Dune 45 - Footsteps and Sand

A Desert Race?

When people find out that I am an ultra runner they often ask about what races I have run, and about what races I am interested in running.

I talk about the 100-mile races I have completed at Leadville and Western States, and also about the two 100-mile races that I would like to run at Ultra-Trail du Mont-Blanc (UTMB) and Hardrock.

I have been asked a number of times about my interest in the numerous desert races held around the world, such as the infamous Marathon de Sables (a 6-day, 250-km race through the Sahara Desert in Morocco), or the 4 Deserts series offering races across the Sahara, Gobi and Atacama Deserts, as well as Antartica. My answer has always been that those surrounds don’t interest me for running. Passing through forests and climbing mountains has always been my preferred type of running. But recently I have started to reconsider that position.

For one thing I have realised that outside of my running I seem to often be drawn into barren and stark landscapes. Whether it is the moors of England, the lava flows of Iceland or the sand dunes of Namibia, I frequently arrange travel to such areas even if not for the purpose of running, and I am always enthralled by such landscapes.

Namib Desert - Climbing a Sand Dune
Namib Desert – Climbing a Sand Dune

Secondly, I have increasingly become a stronger runner on sand. As a strong climber I found out during my recent race at the Wildcoast Wildrun (which featured many kilometres of sand) that I was able to adapt my running stride to make use of the same power required for climbing to propel myself along protracted stretches of sand.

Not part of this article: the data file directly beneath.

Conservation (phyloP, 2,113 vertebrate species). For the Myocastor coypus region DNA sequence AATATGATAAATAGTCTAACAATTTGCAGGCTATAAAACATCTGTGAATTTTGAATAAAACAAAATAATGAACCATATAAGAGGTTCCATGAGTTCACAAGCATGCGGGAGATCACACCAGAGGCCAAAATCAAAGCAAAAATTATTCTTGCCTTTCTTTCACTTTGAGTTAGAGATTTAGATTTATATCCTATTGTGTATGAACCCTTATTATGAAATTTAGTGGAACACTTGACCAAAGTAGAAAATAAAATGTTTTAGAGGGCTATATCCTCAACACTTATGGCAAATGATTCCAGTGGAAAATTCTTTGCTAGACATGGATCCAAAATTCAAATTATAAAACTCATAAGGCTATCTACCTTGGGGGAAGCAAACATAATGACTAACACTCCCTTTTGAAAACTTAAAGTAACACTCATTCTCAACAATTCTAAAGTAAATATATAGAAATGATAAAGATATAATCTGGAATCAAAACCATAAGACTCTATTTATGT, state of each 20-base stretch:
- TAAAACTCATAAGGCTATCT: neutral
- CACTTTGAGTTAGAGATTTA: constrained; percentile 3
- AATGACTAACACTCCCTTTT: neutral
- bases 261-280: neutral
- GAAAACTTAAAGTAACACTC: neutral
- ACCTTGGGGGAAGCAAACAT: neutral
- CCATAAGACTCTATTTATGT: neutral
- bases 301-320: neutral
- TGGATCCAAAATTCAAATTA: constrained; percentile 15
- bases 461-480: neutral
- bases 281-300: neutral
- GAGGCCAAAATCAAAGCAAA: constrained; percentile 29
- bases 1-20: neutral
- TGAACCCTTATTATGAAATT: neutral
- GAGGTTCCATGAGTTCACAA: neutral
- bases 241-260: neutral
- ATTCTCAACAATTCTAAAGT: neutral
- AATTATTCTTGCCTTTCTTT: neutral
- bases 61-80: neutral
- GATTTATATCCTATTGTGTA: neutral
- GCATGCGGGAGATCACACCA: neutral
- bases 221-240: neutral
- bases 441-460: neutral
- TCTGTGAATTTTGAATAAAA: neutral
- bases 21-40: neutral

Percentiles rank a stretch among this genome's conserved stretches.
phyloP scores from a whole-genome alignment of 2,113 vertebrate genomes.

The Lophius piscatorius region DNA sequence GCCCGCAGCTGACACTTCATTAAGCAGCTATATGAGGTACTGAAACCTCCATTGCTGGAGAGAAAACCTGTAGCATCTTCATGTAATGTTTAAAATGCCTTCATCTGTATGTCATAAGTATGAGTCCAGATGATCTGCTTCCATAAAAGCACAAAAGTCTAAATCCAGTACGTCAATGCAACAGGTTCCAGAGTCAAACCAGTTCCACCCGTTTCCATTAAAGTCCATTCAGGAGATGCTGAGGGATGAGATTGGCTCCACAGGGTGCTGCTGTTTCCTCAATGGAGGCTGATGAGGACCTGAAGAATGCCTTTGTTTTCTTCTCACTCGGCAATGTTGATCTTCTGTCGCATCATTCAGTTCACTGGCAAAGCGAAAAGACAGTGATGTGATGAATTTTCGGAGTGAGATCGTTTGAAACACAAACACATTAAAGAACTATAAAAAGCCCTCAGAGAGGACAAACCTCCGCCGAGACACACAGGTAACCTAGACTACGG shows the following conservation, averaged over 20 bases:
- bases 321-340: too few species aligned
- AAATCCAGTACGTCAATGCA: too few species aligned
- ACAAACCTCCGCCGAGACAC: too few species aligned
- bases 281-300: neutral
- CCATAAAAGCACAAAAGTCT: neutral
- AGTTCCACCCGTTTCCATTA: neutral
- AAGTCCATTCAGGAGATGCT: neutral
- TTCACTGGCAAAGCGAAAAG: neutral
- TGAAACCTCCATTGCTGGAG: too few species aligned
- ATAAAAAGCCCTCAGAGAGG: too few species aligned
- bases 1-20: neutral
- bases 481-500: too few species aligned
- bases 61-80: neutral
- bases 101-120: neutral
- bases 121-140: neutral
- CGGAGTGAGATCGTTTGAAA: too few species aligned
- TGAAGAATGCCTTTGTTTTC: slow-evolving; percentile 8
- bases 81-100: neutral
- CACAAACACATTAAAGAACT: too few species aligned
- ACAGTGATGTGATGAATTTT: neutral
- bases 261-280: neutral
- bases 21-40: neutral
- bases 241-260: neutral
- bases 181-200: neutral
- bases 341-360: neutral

Wildcoast Wildrun - A Long Stretch of Beach
Wildcoast Wildrun – A Long Stretch of Beach

As a final point I have realised this year how well my body is able to manage heat. I completed the second-hottest Western States in the race’s 40-year history, yet did not feel overheated at any point during the race. I kept my shirt and buff wet throughout the heat of the day, but at no point did I feel the need to cool my head or submerge my body in water. This ability to handle high temperatures was further reinforced during a recent late morning hike over the sand dunes of the Namib Desert. As the sun rose and the temperatures approached 40 degrees Celsius I could feel my feet starting to bake in the hot sand, but my body temperature felt fine. It was towards the end of that hike that I started thinking about desert races.

WSER - Cresting the Toughest Climb in 40 Degrees
WSER – Cresting the Toughest Climb in 40 Degrees

So while the idea is still brewing and I need to research the races available, I might soon add another race to my wish list, this time involving sand and heat.


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